EXPEDITION "EVEREST 2003"
May, 2003 Tom Masterson:
in base camp (but the weather has a field day). Here in base camp, the winds were
blowing 50-80 km/hr, with significantly higher gusts. Sand and dust screamed down
the moraine. Most folks were trying to put enough rocks around their tents that
they would stay there for the night and not
get totally shredded. One British
tent got blown a kilometer or so downstream and was rescued by one of their cooks,
who chased it all the way.
Several Chinese tents had problems and we helped
rescue one of them. One American tent started down moraine spewing contents along
the way with climbers in hot (if chilled) pursuit. Fine silt and sand had no problem
going straight through the walls.
Two more of our members went 50 km out along
the Everest Base Camp road to enjoy a bit of lower elevation and some fresher
food. People returning from the intermediate camp said that the wind and snow
were intense there. People coming down from the North Col and higher say that
many tents have not survived the storm at that altitude. Around the middle of
the night, the winds quieted for half an hour, and then picked up as intensely
as before but with a finer sound hitting the tent - yes - we were now in the middle
of a blizzard. That did afford a chance to shovel the dust out of the tent. The
snow stopped about 9 a.m. but soon returned as an intense blowing sandstorm.
re-anchored many tents as they again filled up with dust. The Indian group returned
from ABC where their kitchen and mess tents have been blown away. They tell us
that ours are still o.k., even though they are only separated by a few feet (and
supported by the same agency). Our chief is very worried about what might be happening
to all of our equipment and the
consequences for the entire expedition. Tomorrow
one of the agency staff responsible for tents and food will go up to check out
our ABC status. We will not be able to ascertain status on higher camps until
Thursday or Friday as the storm is expected to intensify for the next 3 days.
are able to make reasonably accurate summit wind speed estimates by measuring
the time it takes a cloud starting at the summit to traverse the 2 km summit ridge
line. Today, after things opened up a bit, the speed was about 150 km/hr! In base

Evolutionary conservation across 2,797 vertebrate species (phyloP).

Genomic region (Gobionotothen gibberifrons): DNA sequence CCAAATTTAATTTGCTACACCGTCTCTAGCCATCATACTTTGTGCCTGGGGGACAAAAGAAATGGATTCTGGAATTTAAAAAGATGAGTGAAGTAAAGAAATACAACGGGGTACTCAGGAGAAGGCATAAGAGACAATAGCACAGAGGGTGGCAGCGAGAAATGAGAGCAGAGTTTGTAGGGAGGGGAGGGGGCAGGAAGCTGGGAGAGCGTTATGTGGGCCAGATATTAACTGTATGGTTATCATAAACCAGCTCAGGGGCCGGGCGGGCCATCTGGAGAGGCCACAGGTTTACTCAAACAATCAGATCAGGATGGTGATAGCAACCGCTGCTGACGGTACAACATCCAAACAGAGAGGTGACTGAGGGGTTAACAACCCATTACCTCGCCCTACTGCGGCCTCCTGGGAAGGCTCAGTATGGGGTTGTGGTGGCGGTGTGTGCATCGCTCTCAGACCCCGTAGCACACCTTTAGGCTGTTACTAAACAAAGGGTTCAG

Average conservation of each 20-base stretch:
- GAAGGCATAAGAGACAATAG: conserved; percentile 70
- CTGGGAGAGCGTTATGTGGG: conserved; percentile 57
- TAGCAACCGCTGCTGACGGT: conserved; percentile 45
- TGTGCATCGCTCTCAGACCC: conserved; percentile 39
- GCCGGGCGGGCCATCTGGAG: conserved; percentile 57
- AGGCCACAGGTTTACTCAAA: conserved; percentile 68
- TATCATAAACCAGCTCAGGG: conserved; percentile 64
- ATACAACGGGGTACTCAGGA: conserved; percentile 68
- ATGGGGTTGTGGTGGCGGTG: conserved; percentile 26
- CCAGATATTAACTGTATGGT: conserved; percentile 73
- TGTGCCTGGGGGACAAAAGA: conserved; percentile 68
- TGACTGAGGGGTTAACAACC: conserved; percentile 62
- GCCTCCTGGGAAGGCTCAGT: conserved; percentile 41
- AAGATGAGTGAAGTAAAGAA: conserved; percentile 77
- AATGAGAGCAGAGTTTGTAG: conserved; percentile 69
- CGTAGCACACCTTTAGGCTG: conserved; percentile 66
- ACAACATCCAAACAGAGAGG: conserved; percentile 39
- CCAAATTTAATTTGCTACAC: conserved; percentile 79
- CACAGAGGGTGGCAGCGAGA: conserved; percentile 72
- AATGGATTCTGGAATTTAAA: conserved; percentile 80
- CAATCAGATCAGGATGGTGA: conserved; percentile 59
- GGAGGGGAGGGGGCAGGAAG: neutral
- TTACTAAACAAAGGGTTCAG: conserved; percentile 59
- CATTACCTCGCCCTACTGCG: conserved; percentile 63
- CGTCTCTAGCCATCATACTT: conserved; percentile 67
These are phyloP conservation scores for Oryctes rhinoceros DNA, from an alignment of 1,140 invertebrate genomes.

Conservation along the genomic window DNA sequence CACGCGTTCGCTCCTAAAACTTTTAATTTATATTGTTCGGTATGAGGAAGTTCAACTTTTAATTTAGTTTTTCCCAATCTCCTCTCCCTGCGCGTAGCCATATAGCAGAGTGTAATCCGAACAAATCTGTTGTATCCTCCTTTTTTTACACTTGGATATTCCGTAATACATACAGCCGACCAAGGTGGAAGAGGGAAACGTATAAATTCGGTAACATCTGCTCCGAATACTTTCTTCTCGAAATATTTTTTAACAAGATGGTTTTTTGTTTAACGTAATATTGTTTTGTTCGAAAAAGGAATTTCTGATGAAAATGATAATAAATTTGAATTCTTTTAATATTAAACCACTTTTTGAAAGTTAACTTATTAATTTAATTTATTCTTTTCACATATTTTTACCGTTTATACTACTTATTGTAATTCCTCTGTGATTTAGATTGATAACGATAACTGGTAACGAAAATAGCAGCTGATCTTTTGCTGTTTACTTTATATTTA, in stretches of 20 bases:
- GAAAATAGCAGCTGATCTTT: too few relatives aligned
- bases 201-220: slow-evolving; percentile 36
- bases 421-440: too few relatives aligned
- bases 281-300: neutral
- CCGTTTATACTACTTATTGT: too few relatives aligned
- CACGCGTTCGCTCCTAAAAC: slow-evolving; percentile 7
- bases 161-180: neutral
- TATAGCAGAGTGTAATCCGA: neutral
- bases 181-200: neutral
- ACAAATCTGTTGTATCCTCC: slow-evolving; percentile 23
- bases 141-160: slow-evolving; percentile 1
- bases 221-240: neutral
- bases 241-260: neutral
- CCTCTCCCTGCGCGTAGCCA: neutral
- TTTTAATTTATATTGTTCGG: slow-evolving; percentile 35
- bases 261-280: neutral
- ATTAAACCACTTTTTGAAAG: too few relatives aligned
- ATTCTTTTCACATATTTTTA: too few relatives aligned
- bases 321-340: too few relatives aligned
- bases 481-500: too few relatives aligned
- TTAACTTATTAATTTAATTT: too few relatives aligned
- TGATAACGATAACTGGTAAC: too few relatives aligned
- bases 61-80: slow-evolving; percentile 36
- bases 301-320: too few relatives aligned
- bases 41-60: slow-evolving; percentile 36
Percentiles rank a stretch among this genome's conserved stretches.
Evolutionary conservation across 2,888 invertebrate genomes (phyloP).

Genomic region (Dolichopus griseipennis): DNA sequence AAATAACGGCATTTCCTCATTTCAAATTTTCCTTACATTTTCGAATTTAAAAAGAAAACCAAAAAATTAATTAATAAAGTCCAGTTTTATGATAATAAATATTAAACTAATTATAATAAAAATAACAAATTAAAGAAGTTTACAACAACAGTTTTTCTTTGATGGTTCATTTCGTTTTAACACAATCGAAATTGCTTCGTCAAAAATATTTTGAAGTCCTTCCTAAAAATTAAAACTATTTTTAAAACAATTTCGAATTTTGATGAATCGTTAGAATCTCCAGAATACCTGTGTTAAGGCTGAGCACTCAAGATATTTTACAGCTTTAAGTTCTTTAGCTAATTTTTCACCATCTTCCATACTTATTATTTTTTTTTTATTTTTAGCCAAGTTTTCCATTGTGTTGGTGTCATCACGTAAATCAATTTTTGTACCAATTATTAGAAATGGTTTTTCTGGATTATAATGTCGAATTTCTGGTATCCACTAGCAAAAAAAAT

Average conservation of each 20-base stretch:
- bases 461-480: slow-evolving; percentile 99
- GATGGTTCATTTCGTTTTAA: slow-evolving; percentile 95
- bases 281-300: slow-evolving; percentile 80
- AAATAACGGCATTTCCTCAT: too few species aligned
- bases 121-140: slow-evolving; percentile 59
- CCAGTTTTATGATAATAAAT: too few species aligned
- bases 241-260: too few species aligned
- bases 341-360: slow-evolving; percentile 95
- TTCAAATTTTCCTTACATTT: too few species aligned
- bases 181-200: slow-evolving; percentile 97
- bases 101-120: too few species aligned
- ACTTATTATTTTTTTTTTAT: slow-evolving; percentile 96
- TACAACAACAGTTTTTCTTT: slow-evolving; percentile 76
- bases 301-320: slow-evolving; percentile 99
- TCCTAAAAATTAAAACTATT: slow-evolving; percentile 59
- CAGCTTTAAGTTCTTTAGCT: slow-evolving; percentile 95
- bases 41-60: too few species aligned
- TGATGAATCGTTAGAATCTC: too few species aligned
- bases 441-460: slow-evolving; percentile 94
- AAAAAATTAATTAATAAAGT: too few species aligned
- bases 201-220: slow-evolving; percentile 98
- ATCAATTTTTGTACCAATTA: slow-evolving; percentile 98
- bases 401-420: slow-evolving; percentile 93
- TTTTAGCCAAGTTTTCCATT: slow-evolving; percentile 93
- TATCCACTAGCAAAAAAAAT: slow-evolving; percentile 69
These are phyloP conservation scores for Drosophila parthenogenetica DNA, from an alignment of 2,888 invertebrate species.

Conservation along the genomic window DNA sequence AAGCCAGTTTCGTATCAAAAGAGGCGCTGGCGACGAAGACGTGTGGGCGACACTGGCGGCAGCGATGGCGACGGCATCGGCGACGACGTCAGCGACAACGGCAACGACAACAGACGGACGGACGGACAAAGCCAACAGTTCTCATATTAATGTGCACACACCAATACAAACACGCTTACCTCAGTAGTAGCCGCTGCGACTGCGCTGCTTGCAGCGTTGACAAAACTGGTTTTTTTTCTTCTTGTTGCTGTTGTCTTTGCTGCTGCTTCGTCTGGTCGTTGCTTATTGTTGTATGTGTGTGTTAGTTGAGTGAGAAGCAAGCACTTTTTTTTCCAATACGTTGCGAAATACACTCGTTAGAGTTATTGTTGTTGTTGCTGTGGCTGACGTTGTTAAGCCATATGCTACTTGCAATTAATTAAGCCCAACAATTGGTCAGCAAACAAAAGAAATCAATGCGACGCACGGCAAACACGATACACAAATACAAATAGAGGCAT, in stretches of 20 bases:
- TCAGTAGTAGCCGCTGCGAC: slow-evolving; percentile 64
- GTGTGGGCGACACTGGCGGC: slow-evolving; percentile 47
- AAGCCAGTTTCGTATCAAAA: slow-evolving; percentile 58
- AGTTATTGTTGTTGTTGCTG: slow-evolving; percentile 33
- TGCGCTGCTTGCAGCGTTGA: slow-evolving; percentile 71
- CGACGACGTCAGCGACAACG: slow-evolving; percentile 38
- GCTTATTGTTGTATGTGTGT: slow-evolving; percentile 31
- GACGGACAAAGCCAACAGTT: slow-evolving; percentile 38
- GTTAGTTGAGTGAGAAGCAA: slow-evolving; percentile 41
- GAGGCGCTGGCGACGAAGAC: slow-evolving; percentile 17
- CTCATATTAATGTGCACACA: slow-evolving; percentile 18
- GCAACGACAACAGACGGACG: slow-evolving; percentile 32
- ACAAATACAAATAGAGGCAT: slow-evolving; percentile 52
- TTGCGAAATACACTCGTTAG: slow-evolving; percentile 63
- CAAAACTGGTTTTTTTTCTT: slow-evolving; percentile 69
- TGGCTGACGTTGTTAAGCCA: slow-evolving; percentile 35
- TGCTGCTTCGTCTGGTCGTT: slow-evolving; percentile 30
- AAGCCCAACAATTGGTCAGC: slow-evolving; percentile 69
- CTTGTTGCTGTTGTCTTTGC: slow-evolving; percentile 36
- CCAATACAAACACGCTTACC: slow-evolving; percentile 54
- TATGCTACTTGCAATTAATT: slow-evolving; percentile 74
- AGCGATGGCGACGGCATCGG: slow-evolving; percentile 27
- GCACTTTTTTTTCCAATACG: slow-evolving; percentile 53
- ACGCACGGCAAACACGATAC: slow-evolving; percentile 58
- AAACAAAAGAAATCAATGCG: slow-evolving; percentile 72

camp, cooks try to make food edible but somehow
everything has the flavouring
of sand or silt.
Many climbers visit other base camps. The St. Petersburg camp
seems to be known for its hospitality if not for its cooking. Last evening, with
2 of our 9 absent, we had 14 in the tent. The sharing of BC resources is common
and appreciated (especially battery chargers). Our power generator is one of the
few that has functioned reliably amongst all the smaller expeditions.
face of base camp has changed immensely over the past few years. The mess-tent
is humming with ultra-sophisticated equipment. Our chief, Tolya, is an excellent
photographer, has a very fancy digital camera, and is always
and editing his photos as well as documenting the expedition in Russian. Another
climber is trying to keep a powerbook operational and send out e-mail through
an Iridium system (which seems to work much better for voice than for digital).
Someone else is transmitting photos and web videos through a Bgan/Inmarsat system
as well as editing the web videos on site. And almost everyone has sent and received
e-mail. All this has enabled our expedition leader, Andrey Ershov, to keep the
Everest web site
(http://www.ersh.sp.ru/news/evrst.html) quite up-to-date.
Most of the computer systems seem to be at their limit of operational capabilities.
A great deal of time has been spent getting and keeping them operational and none
have gone above base camp. The British Navy group found that none of
Panasonic hard drives would work at this (5100 m) elevation and had to specially
order in hard drives that would work here. All-in-all, base camp today is quite
a contrast to a few years ago when we were quite happy for gas lanterns, candles,
and radio-telephone communication within the group. This FM radio-telephone has
not gone away.
It is used extensively when line-of-sight communication is possible
and usually limited to 1 W broadcasting power, and done at pre-arranged times
during the day to keep batteries from expiring too soon. It is also still usually
more reliable and much cheaper than a satellite phone link. However, when line-of-sight
is not available, even those with five times as much
power cannot establish
What else has been going on in this 2.5 m x 3 m tent today?
Dr. Dima was operating on someone from another camp even though under the effects
of wind and altitude all day himself. And, of course, the world's social, economic
and political problems were being solved by fiat, manifesto, and "I told
so". And the wind blows, and blows, and blows.
May, 2003 Marina
I have descended from the North Col with Oleg Nasedkin. It is impossible strong
wind there! A part of the tents was destroyed of flown away! Now we are at BC
and all is OK. Maybe tomorrow we will go to the nearest village for rest.
on the way to the North Col
workdays on the North Col
Nikolay Totmyanin and American TV
our neighbours like our doctor
pictures by Anatoly Moshnikov.